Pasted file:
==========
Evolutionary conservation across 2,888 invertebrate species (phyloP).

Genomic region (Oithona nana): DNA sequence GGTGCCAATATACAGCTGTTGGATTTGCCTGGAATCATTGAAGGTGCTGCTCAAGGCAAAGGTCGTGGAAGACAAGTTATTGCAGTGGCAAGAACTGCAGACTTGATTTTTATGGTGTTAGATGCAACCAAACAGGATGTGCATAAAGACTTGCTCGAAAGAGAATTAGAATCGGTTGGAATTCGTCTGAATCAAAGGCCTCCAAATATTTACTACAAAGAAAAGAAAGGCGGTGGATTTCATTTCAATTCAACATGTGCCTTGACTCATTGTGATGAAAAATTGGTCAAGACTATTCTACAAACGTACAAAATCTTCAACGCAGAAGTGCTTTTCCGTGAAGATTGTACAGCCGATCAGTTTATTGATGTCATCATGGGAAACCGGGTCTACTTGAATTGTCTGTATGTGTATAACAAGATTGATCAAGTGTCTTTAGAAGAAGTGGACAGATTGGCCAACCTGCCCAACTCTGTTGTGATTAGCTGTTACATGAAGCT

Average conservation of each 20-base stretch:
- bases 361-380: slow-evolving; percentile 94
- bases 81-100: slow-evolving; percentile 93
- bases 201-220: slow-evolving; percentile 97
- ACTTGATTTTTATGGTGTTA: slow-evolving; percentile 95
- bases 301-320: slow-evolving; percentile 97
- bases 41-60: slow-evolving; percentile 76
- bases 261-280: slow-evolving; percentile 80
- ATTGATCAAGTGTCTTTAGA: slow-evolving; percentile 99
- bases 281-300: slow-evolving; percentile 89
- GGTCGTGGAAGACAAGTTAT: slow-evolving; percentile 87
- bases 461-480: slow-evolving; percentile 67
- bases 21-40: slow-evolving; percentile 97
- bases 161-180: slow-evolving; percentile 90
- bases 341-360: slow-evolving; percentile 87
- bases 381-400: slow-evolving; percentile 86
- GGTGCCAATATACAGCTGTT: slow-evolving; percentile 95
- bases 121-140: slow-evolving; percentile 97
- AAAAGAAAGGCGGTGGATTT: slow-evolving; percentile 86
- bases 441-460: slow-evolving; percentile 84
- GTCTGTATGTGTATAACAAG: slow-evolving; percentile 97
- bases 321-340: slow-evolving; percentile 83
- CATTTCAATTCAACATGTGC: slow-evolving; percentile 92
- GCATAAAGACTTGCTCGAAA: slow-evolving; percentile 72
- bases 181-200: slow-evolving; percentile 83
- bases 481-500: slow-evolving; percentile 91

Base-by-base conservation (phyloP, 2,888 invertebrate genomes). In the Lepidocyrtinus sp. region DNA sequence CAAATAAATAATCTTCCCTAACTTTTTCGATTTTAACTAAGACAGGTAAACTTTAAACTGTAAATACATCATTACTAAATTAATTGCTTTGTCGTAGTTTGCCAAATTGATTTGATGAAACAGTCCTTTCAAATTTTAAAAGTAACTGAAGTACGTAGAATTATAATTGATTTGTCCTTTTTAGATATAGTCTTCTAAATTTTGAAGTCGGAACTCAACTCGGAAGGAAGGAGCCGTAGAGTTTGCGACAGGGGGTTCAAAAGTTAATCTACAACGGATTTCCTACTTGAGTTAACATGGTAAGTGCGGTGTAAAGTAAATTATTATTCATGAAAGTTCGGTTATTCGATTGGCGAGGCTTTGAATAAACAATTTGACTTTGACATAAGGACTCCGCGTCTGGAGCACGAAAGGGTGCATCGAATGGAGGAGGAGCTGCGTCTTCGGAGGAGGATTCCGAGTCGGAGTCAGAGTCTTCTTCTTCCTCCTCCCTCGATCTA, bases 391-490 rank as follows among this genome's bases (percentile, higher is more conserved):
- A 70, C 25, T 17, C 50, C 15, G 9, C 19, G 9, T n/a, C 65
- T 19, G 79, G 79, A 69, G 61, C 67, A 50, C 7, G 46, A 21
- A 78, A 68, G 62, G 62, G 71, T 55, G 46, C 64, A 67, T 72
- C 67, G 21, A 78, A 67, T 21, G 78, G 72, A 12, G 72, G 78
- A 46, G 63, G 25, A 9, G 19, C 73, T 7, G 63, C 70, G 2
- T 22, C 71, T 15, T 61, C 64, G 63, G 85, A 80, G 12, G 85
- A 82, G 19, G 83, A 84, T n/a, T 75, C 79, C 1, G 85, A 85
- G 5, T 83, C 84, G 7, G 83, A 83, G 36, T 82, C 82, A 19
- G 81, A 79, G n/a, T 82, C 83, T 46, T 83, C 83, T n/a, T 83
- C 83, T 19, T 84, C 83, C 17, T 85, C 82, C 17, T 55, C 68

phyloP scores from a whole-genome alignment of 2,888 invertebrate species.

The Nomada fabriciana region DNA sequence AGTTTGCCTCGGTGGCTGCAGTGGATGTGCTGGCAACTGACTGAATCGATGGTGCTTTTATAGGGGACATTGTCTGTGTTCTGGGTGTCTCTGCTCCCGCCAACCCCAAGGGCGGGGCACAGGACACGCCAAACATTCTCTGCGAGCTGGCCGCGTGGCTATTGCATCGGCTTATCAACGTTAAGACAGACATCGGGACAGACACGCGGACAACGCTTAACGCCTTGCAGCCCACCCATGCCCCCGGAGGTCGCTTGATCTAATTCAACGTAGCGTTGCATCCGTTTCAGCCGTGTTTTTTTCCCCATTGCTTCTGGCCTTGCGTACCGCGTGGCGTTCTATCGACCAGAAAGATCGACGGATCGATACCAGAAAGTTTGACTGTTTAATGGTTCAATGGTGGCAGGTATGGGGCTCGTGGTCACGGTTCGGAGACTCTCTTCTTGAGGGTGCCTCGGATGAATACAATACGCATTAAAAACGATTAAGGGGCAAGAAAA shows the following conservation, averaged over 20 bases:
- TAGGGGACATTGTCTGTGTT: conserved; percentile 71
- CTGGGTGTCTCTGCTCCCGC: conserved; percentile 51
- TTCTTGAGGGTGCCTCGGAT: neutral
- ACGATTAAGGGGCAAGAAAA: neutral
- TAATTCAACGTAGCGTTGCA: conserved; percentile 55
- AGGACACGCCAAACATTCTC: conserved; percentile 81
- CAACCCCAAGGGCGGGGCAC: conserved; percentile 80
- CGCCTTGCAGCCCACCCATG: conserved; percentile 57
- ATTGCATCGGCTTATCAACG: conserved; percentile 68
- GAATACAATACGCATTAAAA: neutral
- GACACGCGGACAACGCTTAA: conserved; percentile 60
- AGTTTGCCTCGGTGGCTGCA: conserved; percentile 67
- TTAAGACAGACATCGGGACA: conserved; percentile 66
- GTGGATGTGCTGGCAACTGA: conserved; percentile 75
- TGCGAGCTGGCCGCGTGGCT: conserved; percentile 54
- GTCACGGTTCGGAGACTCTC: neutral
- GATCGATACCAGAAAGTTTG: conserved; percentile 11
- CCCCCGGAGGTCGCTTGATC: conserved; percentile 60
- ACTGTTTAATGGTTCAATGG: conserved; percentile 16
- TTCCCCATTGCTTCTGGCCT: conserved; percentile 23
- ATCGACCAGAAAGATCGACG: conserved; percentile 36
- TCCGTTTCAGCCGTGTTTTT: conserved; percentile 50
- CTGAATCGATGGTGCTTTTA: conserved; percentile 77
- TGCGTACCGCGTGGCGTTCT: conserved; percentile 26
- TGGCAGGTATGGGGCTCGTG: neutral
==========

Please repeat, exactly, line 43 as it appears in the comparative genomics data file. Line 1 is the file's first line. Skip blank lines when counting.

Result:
- CTGGGTGTCTCTGCTCCCGC: conserved; percentile 51